Shanda Games, a spinoff of Shanghai-based online games publisher Shanda Interactive Entertainment, raised the largest initial public offering in the U.S. since April 2008, $1.04 billion, selling 83.5 million shares at $12.50 each with today's debut.
But that price fell $1.75, or 14 percent, to $10.75 after Shanda's first day of Nasdaq trading. The company originally intended to sell 63 million shares before changing its mind and increasing the IPO's size by 32.5 percent earlier this week.
Shanda Interactive's published titles in China include MMORPGs such as MapleStory, Dungeons & Dragons Online, Ragnarok Online, Aion
, and many others. Generating $321.9 million in revenue for the first half of 2009 (a 43 percent year-over-year increase), the company is currently the country's largest online games operator, ahead of other local publishers like NetEase and Tencent.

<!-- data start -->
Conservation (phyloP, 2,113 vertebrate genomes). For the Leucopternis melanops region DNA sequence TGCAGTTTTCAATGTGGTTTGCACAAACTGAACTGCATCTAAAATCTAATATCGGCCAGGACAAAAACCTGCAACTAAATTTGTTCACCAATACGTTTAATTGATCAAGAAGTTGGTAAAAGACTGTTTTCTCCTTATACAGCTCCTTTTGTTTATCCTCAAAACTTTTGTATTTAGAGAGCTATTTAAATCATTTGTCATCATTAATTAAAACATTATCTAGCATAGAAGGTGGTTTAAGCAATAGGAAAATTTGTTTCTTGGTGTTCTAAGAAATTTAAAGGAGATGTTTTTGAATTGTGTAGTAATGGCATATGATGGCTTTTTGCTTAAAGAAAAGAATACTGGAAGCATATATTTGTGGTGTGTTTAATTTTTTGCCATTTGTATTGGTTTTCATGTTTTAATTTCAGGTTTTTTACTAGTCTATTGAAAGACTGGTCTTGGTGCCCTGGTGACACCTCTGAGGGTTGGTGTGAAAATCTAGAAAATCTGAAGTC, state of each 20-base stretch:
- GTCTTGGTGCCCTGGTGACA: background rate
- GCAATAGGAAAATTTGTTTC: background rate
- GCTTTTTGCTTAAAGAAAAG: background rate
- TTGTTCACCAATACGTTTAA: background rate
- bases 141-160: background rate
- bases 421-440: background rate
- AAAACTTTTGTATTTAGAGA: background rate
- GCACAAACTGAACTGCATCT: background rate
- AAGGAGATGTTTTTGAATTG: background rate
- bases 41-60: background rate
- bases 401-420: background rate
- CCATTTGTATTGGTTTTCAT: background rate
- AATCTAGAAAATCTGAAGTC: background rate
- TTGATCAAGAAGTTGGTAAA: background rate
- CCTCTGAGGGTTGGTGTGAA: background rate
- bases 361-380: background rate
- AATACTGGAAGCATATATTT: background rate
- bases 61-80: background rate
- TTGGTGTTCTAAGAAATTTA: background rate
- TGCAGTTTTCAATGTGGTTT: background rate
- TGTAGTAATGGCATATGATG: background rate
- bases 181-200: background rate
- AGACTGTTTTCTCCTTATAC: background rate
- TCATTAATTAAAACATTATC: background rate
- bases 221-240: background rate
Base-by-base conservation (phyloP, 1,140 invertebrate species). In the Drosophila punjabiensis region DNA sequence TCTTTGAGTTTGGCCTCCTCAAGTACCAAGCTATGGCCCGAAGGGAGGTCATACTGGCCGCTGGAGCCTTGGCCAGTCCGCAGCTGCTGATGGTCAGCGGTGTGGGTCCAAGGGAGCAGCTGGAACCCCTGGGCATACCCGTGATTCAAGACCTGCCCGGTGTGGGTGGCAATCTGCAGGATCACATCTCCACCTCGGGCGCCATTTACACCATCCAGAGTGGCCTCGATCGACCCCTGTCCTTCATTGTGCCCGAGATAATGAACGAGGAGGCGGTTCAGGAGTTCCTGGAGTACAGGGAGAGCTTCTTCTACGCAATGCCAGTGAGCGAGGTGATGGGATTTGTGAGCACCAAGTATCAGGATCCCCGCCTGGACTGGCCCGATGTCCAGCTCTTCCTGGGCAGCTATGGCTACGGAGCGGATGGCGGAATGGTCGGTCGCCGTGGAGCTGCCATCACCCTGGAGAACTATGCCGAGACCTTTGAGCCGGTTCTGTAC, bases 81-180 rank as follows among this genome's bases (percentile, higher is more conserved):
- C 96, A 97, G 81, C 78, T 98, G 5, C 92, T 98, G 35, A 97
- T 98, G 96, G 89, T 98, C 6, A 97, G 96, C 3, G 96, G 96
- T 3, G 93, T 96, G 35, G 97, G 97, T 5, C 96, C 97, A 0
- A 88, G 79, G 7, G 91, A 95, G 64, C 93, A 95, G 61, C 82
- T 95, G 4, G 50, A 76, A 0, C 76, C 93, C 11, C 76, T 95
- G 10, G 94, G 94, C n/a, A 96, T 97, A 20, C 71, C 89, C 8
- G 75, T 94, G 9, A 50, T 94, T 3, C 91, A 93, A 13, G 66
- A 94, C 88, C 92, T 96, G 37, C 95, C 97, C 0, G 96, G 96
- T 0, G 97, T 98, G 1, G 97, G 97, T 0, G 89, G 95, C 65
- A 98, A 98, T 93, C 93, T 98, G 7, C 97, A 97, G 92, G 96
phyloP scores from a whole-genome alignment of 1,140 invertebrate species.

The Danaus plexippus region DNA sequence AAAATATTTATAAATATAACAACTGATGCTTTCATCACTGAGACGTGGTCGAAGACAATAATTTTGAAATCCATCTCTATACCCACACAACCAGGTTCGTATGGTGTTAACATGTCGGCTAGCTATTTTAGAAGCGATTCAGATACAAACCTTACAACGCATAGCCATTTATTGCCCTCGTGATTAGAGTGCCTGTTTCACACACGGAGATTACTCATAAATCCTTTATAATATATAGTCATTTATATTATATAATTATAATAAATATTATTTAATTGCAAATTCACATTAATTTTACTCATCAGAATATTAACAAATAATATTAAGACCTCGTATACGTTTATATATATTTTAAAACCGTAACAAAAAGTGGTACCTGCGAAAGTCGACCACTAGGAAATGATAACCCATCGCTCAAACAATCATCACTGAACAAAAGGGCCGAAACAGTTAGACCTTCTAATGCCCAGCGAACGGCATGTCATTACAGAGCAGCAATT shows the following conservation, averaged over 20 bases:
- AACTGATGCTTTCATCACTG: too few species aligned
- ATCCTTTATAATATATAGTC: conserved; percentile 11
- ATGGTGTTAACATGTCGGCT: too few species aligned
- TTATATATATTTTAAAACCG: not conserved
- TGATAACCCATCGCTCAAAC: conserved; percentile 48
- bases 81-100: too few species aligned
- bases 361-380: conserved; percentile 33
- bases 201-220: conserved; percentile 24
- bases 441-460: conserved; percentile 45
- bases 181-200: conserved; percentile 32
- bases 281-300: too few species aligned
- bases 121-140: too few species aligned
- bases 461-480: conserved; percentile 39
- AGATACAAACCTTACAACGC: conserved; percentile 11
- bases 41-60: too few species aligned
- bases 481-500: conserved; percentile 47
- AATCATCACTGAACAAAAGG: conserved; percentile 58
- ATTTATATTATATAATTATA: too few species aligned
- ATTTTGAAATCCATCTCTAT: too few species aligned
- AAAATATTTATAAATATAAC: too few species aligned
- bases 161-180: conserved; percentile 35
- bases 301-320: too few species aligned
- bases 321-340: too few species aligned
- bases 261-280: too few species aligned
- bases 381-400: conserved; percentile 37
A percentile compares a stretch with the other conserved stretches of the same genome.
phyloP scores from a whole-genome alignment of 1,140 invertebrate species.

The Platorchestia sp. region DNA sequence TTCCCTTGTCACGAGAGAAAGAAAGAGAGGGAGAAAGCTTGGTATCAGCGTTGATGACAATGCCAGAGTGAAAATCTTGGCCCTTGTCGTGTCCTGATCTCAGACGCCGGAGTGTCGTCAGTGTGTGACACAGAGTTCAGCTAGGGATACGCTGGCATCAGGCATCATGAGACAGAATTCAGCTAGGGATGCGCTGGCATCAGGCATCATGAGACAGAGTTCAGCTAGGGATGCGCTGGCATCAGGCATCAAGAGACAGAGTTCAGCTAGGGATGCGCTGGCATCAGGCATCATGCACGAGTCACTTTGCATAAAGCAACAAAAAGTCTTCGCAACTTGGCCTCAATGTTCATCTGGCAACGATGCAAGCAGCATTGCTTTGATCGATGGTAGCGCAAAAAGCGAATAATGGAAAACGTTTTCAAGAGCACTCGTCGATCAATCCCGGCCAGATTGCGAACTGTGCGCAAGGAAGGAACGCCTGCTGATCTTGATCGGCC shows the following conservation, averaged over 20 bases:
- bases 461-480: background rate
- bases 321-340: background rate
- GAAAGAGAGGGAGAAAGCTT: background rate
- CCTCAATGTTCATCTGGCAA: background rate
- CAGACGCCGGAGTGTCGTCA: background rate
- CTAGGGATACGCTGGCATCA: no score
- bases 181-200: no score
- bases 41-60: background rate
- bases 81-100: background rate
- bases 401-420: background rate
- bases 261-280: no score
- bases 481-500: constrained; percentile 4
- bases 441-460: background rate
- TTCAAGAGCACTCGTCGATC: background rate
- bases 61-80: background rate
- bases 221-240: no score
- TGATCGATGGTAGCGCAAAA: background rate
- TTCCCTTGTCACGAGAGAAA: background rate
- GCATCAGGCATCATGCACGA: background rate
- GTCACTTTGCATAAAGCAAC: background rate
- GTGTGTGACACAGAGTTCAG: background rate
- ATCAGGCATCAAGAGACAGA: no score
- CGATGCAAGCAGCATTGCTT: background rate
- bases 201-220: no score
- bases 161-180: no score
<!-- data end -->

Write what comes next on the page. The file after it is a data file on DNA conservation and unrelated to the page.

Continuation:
The IPO's halfhearted reception contrasts that of Changyou.com, another Chinese gaming spinoff (from Sohu) that launched its own IPO earlier this year. Changyou.com raised $120 million last April and saw its share price jump 25 percent on the first day of trading. The company is now trading at 126 percent over its initial IPO price.
Though CEO Diana Li says Shanda Games is pleased with the IPO and has a "very long vision" for the company, some analysts argue that the publisher's valuations are inflated, and recommend that investors sell their shares.
"People believe Shanda Games has been priced at market," Pali Capital analyst Tian Hou told financial news site Bloomberg
. "What’s the room to go up if it’s already priced at market?"